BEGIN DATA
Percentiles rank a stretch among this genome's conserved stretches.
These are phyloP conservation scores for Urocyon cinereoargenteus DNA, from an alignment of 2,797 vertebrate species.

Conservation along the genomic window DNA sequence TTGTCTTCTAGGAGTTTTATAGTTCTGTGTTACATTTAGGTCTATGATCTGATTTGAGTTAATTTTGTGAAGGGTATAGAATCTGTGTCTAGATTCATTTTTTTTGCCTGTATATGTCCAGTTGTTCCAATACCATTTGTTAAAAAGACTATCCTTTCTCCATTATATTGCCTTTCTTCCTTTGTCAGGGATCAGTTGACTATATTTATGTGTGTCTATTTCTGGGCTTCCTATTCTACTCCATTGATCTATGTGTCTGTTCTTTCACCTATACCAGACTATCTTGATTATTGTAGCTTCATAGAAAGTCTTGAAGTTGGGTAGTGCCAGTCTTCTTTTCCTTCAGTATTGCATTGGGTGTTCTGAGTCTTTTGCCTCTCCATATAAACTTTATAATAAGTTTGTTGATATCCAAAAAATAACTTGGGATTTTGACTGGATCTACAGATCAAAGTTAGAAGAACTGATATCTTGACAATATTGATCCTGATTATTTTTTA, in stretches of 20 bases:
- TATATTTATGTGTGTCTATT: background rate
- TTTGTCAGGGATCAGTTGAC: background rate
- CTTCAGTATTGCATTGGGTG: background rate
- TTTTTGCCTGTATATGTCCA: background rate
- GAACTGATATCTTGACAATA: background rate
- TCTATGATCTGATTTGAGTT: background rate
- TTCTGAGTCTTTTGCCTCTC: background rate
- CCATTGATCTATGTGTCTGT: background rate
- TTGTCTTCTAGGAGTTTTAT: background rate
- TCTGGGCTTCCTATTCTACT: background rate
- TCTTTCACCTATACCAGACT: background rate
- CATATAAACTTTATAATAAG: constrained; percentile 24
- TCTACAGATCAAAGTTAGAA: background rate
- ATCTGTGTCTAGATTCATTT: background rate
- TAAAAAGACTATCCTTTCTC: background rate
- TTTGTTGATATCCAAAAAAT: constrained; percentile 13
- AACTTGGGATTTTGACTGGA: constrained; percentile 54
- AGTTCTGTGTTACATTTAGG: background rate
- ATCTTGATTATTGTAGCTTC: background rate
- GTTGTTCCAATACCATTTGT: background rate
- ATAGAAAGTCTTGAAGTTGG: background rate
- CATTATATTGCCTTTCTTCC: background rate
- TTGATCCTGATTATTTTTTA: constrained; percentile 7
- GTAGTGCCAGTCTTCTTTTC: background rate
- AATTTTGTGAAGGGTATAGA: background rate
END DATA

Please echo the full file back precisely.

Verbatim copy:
Percentiles rank a stretch among this genome's conserved stretches.
These are phyloP conservation scores for Urocyon cinereoargenteus DNA, from an alignment of 2,797 vertebrate species.

Conservation along the genomic window DNA sequence TTGTCTTCTAGGAGTTTTATAGTTCTGTGTTACATTTAGGTCTATGATCTGATTTGAGTTAATTTTGTGAAGGGTATAGAATCTGTGTCTAGATTCATTTTTTTTGCCTGTATATGTCCAGTTGTTCCAATACCATTTGTTAAAAAGACTATCCTTTCTCCATTATATTGCCTTTCTTCCTTTGTCAGGGATCAGTTGACTATATTTATGTGTGTCTATTTCTGGGCTTCCTATTCTACTCCATTGATCTATGTGTCTGTTCTTTCACCTATACCAGACTATCTTGATTATTGTAGCTTCATAGAAAGTCTTGAAGTTGGGTAGTGCCAGTCTTCTTTTCCTTCAGTATTGCATTGGGTGTTCTGAGTCTTTTGCCTCTCCATATAAACTTTATAATAAGTTTGTTGATATCCAAAAAATAACTTGGGATTTTGACTGGATCTACAGATCAAAGTTAGAAGAACTGATATCTTGACAATATTGATCCTGATTATTTTTTA, in stretches of 20 bases:
- TATATTTATGTGTGTCTATT: background rate
- TTTGTCAGGGATCAGTTGAC: background rate
- CTTCAGTATTGCATTGGGTG: background rate
- TTTTTGCCTGTATATGTCCA: background rate
- GAACTGATATCTTGACAATA: background rate
- TCTATGATCTGATTTGAGTT: background rate
- TTCTGAGTCTTTTGCCTCTC: background rate
- CCATTGATCTATGTGTCTGT: background rate
- TTGTCTTCTAGGAGTTTTAT: background rate
- TCTGGGCTTCCTATTCTACT: background rate
- TCTTTCACCTATACCAGACT: background rate
- CATATAAACTTTATAATAAG: constrained; percentile 24
- TCTACAGATCAAAGTTAGAA: background rate
- ATCTGTGTCTAGATTCATTT: background rate
- TAAAAAGACTATCCTTTCTC: background rate
- TTTGTTGATATCCAAAAAAT: constrained; percentile 13
- AACTTGGGATTTTGACTGGA: constrained; percentile 54
- AGTTCTGTGTTACATTTAGG: background rate
- ATCTTGATTATTGTAGCTTC: background rate
- GTTGTTCCAATACCATTTGT: background rate
- ATAGAAAGTCTTGAAGTTGG: background rate
- CATTATATTGCCTTTCTTCC: background rate
- TTGATCCTGATTATTTTTTA: constrained; percentile 7
- GTAGTGCCAGTCTTCTTTTC: background rate
- AATTTTGTGAAGGGTATAGA: background rate